True to his word in convening his committee, Chairman Larry Campbell (R-Olathe) is providing the best resources to educate his committee members on the challenge of school finance before launching into the design of our next system.

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It was the best of times, it was the worst of times…

Nov 9, 2016 by

protected-area-network-knowledge-management-framework-needs-assessment-and-assets-inventory-58-638Well, some may have a Dickensian view of the general election results – with Hillary Clinton widely expected to win, it was certainly a shock to see that she did not. For many Americans, this election on the national level will likely be their “worst of times.”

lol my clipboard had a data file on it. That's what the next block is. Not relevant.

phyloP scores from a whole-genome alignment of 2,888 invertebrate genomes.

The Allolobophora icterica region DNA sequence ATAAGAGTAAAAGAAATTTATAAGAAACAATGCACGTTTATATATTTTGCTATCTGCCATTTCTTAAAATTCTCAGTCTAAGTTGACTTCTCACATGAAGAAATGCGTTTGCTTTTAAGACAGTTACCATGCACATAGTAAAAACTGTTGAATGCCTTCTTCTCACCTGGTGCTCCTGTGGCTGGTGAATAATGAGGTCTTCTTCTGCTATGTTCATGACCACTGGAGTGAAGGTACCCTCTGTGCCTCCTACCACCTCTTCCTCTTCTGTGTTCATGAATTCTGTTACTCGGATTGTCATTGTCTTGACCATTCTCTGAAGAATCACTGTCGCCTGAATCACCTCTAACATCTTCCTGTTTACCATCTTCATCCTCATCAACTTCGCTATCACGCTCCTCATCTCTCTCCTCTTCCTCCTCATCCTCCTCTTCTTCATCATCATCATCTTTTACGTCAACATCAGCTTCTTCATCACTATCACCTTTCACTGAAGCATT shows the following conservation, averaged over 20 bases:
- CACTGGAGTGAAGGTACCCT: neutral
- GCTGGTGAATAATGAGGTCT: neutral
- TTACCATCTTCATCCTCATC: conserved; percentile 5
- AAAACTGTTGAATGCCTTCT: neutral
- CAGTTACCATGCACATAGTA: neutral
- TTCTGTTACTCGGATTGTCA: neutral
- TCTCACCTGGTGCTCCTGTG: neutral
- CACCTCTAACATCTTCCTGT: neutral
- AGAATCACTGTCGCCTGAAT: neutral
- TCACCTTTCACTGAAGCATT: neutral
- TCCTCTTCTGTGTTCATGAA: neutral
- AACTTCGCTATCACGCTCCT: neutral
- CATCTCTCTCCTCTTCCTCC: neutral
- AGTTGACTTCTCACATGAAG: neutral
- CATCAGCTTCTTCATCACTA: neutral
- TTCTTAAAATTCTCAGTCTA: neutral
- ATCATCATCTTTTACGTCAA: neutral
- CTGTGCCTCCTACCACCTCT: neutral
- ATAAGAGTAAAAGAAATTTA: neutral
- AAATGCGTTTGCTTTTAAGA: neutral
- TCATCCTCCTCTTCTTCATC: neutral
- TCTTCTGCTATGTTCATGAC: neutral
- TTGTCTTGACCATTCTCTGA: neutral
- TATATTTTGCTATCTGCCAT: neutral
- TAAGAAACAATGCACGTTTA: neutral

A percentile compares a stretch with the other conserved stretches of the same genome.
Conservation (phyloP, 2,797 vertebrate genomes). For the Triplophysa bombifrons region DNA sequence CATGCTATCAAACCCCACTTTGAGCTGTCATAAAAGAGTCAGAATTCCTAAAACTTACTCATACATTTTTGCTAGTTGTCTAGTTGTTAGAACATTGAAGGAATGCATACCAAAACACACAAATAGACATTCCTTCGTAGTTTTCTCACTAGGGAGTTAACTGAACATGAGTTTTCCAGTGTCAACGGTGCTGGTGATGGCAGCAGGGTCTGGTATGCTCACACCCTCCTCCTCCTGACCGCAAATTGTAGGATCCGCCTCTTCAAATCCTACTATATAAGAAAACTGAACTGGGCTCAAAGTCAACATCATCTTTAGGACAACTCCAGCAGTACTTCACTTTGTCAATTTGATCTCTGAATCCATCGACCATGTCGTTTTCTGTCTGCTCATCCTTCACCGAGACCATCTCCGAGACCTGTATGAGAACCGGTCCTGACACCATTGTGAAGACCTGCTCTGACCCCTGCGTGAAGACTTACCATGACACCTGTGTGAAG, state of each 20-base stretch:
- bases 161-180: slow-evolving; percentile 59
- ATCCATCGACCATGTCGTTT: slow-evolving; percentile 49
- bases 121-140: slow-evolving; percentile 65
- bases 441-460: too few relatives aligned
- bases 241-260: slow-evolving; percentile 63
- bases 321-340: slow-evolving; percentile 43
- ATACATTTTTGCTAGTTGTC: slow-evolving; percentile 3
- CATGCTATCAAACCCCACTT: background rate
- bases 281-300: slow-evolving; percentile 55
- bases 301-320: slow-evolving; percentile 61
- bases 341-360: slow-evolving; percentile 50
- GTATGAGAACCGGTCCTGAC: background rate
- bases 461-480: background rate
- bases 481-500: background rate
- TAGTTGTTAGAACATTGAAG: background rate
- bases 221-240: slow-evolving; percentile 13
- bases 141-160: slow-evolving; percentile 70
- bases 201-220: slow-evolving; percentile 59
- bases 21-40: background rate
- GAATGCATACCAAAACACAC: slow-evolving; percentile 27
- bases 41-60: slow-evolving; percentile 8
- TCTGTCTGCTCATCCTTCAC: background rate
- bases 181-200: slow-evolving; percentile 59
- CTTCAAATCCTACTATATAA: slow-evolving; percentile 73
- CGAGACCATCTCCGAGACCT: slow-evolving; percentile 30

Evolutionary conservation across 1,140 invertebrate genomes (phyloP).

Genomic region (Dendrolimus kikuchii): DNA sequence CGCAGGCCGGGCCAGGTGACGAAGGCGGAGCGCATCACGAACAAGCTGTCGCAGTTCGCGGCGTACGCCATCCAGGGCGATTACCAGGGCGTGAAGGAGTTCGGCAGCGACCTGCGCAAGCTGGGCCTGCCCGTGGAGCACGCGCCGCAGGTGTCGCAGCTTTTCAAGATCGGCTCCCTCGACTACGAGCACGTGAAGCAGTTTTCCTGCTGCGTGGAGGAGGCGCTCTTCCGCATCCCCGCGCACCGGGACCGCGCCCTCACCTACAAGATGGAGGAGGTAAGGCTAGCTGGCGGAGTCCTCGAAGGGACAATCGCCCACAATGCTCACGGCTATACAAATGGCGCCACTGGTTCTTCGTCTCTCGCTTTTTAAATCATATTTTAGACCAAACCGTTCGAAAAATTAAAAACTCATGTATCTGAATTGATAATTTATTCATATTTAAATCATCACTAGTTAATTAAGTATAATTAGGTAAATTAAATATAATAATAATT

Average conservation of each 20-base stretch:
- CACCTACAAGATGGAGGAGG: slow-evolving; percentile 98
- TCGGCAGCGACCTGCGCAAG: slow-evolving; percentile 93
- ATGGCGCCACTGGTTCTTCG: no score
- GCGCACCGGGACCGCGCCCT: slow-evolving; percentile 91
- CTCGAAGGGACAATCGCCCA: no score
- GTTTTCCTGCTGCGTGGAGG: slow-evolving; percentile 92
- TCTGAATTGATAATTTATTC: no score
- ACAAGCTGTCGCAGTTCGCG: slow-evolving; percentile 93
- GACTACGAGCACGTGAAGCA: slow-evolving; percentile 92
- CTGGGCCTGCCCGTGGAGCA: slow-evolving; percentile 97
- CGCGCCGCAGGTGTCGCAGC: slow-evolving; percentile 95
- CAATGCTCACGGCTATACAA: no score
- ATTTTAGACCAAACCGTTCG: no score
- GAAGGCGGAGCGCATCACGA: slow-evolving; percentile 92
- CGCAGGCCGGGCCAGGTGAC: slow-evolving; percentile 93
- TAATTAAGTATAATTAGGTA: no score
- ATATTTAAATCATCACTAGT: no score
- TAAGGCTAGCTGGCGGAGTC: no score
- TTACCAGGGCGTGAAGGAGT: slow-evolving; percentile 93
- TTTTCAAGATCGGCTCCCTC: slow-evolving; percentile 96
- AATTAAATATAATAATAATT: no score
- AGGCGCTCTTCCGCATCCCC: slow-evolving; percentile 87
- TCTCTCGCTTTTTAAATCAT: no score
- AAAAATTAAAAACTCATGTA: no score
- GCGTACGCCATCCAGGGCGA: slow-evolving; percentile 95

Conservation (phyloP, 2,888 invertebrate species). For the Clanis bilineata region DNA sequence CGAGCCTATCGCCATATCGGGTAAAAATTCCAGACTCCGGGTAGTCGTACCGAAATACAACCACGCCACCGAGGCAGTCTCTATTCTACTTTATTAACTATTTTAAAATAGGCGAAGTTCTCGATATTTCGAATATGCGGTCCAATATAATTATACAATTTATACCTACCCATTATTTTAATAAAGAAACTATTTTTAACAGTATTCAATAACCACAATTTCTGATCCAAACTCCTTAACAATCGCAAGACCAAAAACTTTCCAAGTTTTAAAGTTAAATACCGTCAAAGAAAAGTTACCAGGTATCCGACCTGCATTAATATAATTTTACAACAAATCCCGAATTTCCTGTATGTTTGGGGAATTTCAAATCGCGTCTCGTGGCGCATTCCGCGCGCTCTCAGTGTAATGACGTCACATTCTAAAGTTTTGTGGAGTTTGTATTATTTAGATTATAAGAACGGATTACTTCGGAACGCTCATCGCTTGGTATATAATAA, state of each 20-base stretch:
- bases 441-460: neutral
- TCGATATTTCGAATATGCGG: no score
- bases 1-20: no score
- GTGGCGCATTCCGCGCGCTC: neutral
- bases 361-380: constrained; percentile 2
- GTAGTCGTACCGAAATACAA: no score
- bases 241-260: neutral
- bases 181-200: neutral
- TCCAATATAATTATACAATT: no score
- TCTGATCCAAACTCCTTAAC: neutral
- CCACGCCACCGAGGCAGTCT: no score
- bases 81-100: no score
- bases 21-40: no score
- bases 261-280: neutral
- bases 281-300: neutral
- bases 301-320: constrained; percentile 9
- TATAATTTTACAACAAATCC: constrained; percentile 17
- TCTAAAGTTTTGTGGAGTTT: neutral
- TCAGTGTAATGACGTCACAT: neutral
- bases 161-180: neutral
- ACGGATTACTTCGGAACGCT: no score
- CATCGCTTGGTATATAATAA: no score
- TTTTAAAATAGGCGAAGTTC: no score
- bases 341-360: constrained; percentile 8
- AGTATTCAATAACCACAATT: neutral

But at KNEA, we are focusing on what the 2016 election means for public education. And here in Kansas, our legislative races look more like the best of times. At least for those of us who advocate for children, schools, and teachers.

In the House of Representatives, the Democrats finished the job that Moderates began in the August primaries. The Democratic caucus has gone from 28 to 40 members. The minority party is now a third of the Kansas House. For Democrats, this means more members on every committee and a bigger voice in floor debates.

Combined with moderate Republican victories, this creates a pro-public education block of as many as 75 votes. For a long time we’ve been counting noses wondering how to get to 63 and often we came up on the losing side. This new coalition gives us hope that things will turn around dramatically in the House.